“The Ministry of Finance is currently reassessing its projections to adjust possible outcomes and policy responses where necessary, even if it means having to make difficult decisions in the future. We will do whatever is necessary and possible within the boundaries of what we can afford,” expressed Turnquest.

As for revenues and expenditures over the last FY, he had this to say:

“During the last fiscal year, revenue performance weakened by $337.1 million to $2.1 billion, comprising 87.2 percent of the revised budget. This happened against the backdrop of subdued economic activity in the final quarter of the fiscal year amid the shutdown of the economy.

“Expenditure grew by $231.7 million to $2.9 billion. Specifically, recurrent expenses increased by $86.3 million to $2.5 billion, featuring approximately $34.7 million in expenditure related to Hurricane Dorian, and another $17.8 million to support the COVID-19 measures. A further breakdown of these expenditures included unemployment assistance, food assistance, and more.

“Similarly, capital outlays expanded by $145.3 million to $368.7 million, owing mostly to water and electricity restoration activities in Abaco and Freeport, clean up, and other repairs in the aftermath of Hurricane Dorian, which totaled $94.0 million for the year.

“In addition, $39.5 million was spent toward COVID-19 initiatives, which mostly consisted of business continuity loans to small and medium businesses through the Small Business Development Center (SDBC).”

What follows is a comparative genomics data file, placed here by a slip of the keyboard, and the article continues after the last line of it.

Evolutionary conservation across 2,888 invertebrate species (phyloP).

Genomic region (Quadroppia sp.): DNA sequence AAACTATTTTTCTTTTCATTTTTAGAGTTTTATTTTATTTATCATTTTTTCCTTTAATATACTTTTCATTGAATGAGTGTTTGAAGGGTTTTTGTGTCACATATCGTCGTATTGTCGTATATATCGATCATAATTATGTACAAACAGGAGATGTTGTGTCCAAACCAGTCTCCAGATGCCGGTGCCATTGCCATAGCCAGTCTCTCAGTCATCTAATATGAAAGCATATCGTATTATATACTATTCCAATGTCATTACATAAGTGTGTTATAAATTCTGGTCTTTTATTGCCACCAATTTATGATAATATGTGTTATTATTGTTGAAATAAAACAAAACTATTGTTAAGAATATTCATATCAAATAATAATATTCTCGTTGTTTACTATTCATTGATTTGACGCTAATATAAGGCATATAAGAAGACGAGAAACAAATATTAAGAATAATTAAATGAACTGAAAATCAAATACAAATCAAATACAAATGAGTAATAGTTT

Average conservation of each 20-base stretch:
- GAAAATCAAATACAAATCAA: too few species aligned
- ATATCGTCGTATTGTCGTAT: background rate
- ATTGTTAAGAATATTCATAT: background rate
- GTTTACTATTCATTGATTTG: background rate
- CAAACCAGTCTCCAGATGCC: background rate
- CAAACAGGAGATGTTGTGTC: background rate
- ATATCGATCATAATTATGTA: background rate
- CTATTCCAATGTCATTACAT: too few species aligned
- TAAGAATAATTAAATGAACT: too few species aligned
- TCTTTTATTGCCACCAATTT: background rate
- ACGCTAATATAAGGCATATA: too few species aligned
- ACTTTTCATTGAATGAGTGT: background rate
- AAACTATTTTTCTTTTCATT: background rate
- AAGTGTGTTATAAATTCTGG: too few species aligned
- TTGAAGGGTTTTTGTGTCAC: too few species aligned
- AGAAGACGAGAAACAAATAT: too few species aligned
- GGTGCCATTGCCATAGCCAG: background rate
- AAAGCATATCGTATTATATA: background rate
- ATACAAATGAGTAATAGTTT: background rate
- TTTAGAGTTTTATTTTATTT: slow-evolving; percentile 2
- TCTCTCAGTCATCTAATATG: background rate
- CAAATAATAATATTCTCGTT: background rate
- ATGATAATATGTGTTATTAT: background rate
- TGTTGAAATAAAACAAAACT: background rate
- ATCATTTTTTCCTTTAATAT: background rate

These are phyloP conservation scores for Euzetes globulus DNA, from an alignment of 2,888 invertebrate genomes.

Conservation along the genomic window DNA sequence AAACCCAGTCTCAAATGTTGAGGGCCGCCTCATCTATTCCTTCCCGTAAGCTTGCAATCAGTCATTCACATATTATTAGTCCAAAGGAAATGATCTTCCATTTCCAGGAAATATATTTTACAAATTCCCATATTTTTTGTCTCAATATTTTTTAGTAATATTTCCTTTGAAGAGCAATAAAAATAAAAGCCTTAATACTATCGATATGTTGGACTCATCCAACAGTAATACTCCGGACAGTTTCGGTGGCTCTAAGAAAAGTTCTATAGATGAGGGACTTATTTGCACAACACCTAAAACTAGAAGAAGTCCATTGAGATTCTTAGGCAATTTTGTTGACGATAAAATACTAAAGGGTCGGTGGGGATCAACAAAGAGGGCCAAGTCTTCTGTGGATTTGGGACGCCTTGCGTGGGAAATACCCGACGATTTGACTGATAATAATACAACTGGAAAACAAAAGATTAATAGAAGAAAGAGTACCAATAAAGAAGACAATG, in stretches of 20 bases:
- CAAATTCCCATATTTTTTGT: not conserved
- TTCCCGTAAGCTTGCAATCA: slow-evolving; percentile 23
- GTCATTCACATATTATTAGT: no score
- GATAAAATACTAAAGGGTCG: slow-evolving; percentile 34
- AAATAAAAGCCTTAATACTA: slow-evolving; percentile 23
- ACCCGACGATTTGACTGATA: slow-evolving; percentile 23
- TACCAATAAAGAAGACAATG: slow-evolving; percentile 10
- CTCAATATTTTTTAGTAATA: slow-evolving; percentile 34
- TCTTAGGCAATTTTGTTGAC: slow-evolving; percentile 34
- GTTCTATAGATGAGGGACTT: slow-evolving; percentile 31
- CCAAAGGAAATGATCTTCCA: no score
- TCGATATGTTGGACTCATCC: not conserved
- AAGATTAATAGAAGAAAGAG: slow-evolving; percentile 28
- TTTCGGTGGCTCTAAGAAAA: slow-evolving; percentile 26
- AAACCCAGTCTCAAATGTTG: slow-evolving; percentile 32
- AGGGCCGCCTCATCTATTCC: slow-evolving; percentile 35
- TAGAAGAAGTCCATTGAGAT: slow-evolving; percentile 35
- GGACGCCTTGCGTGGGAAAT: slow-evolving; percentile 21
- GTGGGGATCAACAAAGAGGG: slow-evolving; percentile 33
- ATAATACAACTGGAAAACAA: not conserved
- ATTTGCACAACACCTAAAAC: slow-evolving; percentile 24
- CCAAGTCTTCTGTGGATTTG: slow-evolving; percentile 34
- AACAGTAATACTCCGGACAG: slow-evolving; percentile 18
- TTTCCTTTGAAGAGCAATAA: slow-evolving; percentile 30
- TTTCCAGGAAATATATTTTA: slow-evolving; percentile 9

As there is no quick fix, indicated Turnquest, to jumpstarting the economy amid the crisis that COVID-19 has placed on economies throughout the world, the full return of the domestic economy is paramount, followed by the country’s number one industry returning to full functionality, expeditiously and safely for all parties involved.

“The bottom line for the way forward is that we need the domestic economy up and running, and we need to get the tourism sector moving again: urgently and safely.

“Public anxiety about the economic crisis is real and valid; however, if lives are at stake, public health priorities must take precedence. If our cases continue to increase, that too will dampen consumer demand, participation in the economy, and curtail any visitor arrivals. No one wants to live in or travel to a COVID-19 hotspot, particularly one that is offshore with medical facilities that are already taxed by local demand.

“Unfortunately, there is no magic wand to reconcile the public health and the economic welfare objectives amid a global pandemic. We must tackle and achieve success on both fronts by working together," he emphasized.

Adopting the ‘We should’ approach to the COVID-19 fight, as Prime Minister Dr. Hubert Minnis has repeatedly alluded to, Turnquest admonished all Bahamians to do the same.

“This is not a job for the government alone. It is dependent on us and our collective behavior. Each one of us must do our part to reduce the transmission of this virus in order to safely restart the economy. In our homes, on our jobs and on the road, each one of us must take this virus seriously and do our part to reduce transmission.

“If we can adhere to the health protocols and govern ourselves with discipline and accountability, we can and will safely reopen our economy. Our fiscal and economic health, and the livelihood of Bahamians depends on it,” concluded the DPM.